Characterization and classification of organic compounds
Carbon as the element essential to all of life, and hence the basis for a vast field of study. Electronegativity value of fluorine. Plastic polystyrene - important product of the hydrocarbon family. Chemical properties of carboxylic acids and esters.
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There was once a time when chemists thought "organic" referred only to things that were living, and that life was the result of a spiritual "life force." While there is nothing wrong with viewing life as having a spiritual component, spiritual matters are simply outside the realm of science, and to mix up the two is as silly as using mathematics to explain love (or vice versa). In fact, the "life force" has a name: carbon, the common denominator in all living things. Not everything that has carbon is living, nor are all the areas studied in organic chemistry--the branch of chemistry devoted to the study of carbon and its compounds--always concerned with living things. Organic chemistry addresses an array of subjects as vast as the number of possible compounds that can be made by strings of carbon atoms. We can thank organic chemistry for much of what makes life easier in the modern age: fuel for cars, for instance, or the plastics found in many of the products used in an average day.
How it works.
Introduction to Carbon.
As the element essential to all of life, and hence the basis for a vast field of study, carbon is addressed in its own essay. The Carbon essay, in addition to examining the chemical properties of carbon (discussed below), approaches a number of subjects, such as the allotropes of carbon. These include three crystalline forms (graphite, diamond, and buckminsterfullerene), as well as amorphous carbon. In addition, two oxides of carbon--carbon dioxide and carbon monoxide--are important, in the case of the former, to the natural carbon cycle, and in the case of the latter, to industry. Both also pose environmental dangers.
The purpose of this summary of the carbon essay is to provide a hint of the complexities involved with this sixth element on the periodic table, the 14th most abundant element on Earth. In the human body, carbon is second only to oxygen in abundance, and accounts for 18% of the body's mass. Capable of combining in seemingly endless ways, carbon, along with hydrogen, is at the center of huge families of compounds. These are the hydrocarbons, present in deposits of fossil fuels: natural gas, petroleum, and coal.
A propensity for limitless bonding.
Carbon has a valence electron configuration of 2s22p2. Likewise all the members of Group 4 on the periodic table (Group 14 in the IUPAC version of the table)--sometimes known as the "carbon family"--have configurations of ns2np2, where n is the number of the period or row the element occupies on the table. There are two elements noted for their ability to form long strings of atoms and seemingly endless varieties of molecules: one is carbon, and the other is silicon, directly below it on the periodic table.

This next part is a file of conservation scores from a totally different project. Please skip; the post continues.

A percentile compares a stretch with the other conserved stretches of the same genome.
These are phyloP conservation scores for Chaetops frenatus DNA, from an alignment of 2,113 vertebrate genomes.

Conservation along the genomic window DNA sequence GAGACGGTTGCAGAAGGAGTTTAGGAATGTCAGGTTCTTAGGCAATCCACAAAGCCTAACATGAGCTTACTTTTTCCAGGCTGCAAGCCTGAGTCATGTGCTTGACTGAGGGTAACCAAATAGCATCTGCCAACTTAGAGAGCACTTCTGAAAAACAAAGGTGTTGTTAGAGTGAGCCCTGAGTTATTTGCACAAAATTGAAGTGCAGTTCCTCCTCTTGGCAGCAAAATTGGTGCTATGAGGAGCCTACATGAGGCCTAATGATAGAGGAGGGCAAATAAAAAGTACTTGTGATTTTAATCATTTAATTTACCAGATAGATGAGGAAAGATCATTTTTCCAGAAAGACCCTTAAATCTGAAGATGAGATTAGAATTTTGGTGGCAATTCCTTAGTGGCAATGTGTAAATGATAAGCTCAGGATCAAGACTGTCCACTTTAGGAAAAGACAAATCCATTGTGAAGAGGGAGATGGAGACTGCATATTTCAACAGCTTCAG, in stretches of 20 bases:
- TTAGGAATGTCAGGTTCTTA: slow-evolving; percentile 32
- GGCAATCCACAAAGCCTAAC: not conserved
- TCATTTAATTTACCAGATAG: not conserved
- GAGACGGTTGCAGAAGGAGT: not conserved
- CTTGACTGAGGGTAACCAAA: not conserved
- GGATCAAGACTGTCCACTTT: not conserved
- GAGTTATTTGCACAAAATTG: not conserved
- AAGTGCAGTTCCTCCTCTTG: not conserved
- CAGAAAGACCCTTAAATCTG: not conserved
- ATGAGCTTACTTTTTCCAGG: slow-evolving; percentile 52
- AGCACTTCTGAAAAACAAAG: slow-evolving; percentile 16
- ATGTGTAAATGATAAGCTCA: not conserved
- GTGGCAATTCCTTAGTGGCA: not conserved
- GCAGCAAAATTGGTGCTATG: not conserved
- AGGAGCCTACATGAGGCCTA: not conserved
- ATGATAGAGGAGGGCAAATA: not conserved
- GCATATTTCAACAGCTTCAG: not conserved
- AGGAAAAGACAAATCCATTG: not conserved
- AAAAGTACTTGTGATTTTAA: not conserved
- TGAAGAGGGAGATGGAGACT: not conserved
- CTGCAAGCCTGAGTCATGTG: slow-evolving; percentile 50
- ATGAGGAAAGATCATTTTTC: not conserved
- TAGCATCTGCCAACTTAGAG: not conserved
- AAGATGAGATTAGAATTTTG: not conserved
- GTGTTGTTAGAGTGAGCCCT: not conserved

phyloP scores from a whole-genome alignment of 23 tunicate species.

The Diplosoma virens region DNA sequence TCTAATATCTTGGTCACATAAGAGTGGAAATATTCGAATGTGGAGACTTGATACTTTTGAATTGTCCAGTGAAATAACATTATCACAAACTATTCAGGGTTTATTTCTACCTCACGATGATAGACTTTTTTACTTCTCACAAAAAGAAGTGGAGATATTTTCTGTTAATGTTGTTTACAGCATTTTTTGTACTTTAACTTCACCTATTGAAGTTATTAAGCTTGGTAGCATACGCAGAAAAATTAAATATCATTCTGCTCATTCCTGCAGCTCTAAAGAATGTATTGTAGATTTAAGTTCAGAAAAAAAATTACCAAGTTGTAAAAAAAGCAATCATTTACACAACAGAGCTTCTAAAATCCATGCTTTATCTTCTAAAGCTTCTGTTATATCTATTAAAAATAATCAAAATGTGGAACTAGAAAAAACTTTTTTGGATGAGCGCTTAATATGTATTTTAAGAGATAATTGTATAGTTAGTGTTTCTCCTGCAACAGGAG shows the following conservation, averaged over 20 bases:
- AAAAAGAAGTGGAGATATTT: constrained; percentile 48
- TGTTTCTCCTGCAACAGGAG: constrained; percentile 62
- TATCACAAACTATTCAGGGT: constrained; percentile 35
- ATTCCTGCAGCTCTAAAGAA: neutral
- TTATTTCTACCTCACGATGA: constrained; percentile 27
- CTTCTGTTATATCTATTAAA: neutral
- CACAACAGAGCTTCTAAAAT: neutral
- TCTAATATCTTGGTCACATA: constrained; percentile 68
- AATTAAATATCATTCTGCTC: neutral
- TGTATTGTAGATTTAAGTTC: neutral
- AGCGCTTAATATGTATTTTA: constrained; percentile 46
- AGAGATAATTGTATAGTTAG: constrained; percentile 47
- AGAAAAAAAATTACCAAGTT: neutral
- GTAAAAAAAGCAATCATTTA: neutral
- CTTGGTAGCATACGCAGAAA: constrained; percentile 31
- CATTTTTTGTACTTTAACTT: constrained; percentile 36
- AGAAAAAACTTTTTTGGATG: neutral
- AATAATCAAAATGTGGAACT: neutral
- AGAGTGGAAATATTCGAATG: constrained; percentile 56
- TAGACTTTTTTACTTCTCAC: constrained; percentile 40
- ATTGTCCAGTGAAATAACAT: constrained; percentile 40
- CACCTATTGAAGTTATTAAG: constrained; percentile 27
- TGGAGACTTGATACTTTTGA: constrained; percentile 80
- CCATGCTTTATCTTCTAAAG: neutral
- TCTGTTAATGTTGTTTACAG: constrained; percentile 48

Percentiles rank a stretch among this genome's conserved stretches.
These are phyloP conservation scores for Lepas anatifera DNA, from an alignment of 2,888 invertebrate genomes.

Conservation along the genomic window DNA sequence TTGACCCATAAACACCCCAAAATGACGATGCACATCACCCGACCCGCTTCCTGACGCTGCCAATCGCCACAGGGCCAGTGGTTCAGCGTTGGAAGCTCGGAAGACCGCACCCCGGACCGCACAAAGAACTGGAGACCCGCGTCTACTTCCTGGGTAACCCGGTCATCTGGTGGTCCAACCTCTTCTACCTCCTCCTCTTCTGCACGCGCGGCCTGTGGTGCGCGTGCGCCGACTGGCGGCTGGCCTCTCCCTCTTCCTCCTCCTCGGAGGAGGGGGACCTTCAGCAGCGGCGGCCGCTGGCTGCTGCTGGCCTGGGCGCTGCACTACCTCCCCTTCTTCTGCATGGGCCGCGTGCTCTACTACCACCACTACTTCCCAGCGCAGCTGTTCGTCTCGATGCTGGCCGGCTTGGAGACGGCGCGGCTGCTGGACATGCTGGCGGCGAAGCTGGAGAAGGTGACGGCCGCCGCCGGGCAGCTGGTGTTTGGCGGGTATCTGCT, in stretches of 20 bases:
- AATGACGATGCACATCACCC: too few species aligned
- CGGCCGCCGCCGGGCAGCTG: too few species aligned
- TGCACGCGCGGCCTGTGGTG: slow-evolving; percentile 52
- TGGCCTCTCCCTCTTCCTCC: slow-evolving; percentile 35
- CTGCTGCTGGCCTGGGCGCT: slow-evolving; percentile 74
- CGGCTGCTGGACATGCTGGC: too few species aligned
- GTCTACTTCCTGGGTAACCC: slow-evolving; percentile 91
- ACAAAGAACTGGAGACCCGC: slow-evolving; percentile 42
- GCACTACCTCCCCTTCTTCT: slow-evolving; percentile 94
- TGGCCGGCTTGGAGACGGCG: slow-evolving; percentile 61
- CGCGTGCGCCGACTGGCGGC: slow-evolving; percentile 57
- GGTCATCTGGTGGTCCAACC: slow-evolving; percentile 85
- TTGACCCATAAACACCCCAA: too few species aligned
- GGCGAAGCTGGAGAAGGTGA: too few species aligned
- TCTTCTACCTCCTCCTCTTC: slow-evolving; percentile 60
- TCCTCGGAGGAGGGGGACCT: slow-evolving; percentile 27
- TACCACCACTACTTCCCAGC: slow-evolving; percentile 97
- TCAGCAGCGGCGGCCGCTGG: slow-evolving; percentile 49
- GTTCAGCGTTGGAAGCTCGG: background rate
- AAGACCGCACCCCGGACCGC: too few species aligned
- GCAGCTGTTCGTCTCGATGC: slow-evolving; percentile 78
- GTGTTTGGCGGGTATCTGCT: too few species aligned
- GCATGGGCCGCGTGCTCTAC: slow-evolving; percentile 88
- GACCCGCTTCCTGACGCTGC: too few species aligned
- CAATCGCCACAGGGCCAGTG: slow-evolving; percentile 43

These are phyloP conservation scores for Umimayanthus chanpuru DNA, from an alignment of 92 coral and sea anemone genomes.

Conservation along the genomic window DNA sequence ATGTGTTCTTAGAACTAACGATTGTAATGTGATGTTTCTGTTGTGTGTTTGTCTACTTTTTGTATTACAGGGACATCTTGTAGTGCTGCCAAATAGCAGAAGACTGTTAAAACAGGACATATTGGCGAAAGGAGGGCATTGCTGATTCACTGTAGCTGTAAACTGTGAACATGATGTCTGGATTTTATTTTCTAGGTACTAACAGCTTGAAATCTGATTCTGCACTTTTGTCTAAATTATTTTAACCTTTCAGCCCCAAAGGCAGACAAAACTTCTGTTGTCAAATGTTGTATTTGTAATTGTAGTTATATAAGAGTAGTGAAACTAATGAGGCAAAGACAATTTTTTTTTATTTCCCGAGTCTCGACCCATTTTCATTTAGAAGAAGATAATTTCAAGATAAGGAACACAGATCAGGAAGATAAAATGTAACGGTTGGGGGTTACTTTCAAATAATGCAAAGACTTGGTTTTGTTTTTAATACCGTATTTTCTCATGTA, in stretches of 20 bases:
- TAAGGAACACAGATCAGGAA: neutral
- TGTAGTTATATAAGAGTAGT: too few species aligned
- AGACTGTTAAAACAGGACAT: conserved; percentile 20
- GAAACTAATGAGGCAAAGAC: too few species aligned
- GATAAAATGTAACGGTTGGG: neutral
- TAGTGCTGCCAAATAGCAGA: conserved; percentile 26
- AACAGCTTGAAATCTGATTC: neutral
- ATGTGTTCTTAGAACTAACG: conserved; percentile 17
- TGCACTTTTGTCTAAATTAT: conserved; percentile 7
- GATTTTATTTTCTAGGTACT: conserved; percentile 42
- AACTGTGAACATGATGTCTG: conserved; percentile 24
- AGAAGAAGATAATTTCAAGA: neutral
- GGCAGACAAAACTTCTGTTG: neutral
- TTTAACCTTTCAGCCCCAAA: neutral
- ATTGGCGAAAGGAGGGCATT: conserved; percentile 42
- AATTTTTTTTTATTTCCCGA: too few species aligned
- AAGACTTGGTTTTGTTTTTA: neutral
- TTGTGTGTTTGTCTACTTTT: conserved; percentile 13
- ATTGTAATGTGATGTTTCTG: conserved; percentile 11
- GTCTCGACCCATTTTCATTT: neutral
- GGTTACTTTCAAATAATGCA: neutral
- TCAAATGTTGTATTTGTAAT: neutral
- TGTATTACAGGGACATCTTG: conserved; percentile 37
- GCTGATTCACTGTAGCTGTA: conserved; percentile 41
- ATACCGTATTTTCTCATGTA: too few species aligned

Just as carbon is at the center of a vast network of organic compounds, silicon holds the same function in the inorganic realm. It is found in virtually all types of rocks, except the calcium carbonates--which, as their name implies, contain carbon. In terms of known elemental mass, silicon is second only to oxygen in abundance on Earth. Silicon atoms are about one and a half times as large as those of carbon; thus not even silicon can compete with carbon's ability to form an almost limitless array of molecules in various shapes and sizes, and with various chemical properties.
Carbon is further distinguished by its high value of electronegativity, the relative ability of an atom to attract valence electrons. To mention a few basic aspects of chemical bonding, developed at considerably greater length in the Chemical Bonding essay, if two atoms have an electric charge and thus are ions, they form strong ionic bonds. Ionic bonding occurs when a metal bonds with a nonmetal. The other principal type of bond is a covalent bond, in which two uncharged atoms share eight valence electrons. If the electronegativity values of the two elements involved are equal, then they share the electrons equally; but if one element has a higher electronegativity value, the electrons will be more drawn to that element.
The electronegativity of carbon is certainly not the highest on the periodic table. That distinction belongs to fluorine, with an electronegativity value of 4.0, which makes it the most reactive of all elements. Fluorine is at the head of Group 7, the halogens, all of which are highly reactive and most of which have high electronegativity values. If one ignores the noble gases, which are virtually unreactive and occupy the extreme right-hand side of the periodic table, electronegativity values are highest in the upper right-hand side of the table--the location of fluorine--and lowest in the lower left. In other words, the value increases with group or column number (again, leaving out the noble gases in Group 8), and decreases with period or row number.
With an electronegativity of 2.5, carbon ties with sulfur and iodine (a halogen) for sixth place, behind only fluorine; oxygen (3.5); nitrogen and chlorine (3.0); and bromine (2.8). Thus its electronegativity is high, without being too high. Fluorine is not likely to form the long chains for which is carbon is known, simply because its electronegativity is so high, it overpowers other elements with which it comes into contact. In
Organic chemistry is the study of carbon, its compounds, and their properties. The only major carbon compounds considered inorganic are carbonates (for instance, calcium carbonate, alluded to above, which is one of the major forms of mineral on Earth) and oxides, such as carbon dioxide and carbon monoxide.
The term "organic" in everyday language connotes "living," but organic chemistry is involved with plenty of compounds not part of living organisms: petroleum, for instance, is an organic compound. It should be stressed that organic compounds do not have to be produced by living things, or even by things that once were alive; they can be produced artificially in a laboratory.
The breakthrough event in organic chemistry came in 1828, when German chemist Friedrich Wцhler (1800-1882) heated a sample of ammonium cyanate (NH4OCN) and converted it to urea (H2N-CO-NH2). Ammonium cyanite is an inorganic material, whereas urea, a waste product in the urine of mammals, is an organic one.